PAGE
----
equation M15

using the diffusion-binding model. This value is on the order of 10−3 s/μm2 in the early part of recovery and drops rapidly to ~10−5 s/μm2. This means that δD/δfrap increases from ~50 to several thousand times the value of D. The large amplification of noise later in the run (after the first few seconds) reflects the fact that the later part of the curve is not significantly affected by diffusion, so changes in the later part of the curve will cause the fitting routine to alter the other fit parameters instead of D. This strongly exacerbates the effect of noise in the first few points on D.

By contrast,

equation M16
equation M17

where S(t,D) is the Soumpasis model recovery. Both of these expressions are approximately a second: δk*on/δfrap ≈ δkoff/δfrap ≈ 1 s−1, which is ~1 order of magnitude greater than the values of k*on and koff obtained by fitting, rather than 2–4 orders of magnitude as for D.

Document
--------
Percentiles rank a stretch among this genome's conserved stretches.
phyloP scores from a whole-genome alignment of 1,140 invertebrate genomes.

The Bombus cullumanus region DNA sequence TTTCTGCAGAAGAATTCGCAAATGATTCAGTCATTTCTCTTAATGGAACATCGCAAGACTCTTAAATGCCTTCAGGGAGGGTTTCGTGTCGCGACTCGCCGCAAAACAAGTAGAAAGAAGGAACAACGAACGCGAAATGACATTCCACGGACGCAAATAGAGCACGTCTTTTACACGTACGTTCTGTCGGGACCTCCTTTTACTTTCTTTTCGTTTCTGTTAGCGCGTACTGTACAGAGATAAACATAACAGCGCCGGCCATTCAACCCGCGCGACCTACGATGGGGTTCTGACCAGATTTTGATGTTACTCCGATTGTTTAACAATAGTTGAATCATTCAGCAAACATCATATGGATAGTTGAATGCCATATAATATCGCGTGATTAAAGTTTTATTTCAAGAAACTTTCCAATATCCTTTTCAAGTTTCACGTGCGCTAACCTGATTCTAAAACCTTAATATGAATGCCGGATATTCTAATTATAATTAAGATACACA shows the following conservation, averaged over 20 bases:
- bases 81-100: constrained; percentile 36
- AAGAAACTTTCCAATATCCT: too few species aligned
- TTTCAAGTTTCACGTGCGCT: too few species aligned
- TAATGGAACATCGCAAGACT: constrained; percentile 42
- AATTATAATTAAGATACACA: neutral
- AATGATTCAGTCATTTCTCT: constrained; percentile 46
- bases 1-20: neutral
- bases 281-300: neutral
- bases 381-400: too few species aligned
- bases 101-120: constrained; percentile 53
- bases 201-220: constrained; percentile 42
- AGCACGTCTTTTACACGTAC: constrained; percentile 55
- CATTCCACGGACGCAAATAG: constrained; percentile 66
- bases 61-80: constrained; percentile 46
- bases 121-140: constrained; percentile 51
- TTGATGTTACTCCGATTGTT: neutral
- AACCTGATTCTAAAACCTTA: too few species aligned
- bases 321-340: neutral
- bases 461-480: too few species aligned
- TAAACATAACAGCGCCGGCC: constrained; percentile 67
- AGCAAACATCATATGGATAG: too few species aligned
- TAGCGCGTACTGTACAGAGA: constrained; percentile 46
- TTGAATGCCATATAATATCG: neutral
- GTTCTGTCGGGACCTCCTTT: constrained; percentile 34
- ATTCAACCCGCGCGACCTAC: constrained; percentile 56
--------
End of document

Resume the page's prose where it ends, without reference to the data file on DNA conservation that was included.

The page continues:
Thus, over the major part of the FRAP recovery curve, the effect of noise on D is expected to exceed that on k*on and koff by at least an order of magnitude; as a result, the overall effect on D of noise in the data is much greater than on the kinetic parameters k*on and koff.

Confidence intervals

Ninety-five percent confidence intervals for each parameter were calculated from the variances given by the MATLAB leasqr.m (29) routine as part of its parameter covariance matrix and are shown in Table 1. The confidence interval was taken as 1.96 times the square root of the variance, since a normally distributed random variable lies within 1.96 standard deviations of the mean with 95% probability. The confidence intervals do not include errors associated with covariances of the parameters in the curve fit, or errors that uniformly alter the recovery curve.


γ-Tubulin in Drosophila mitotic spindles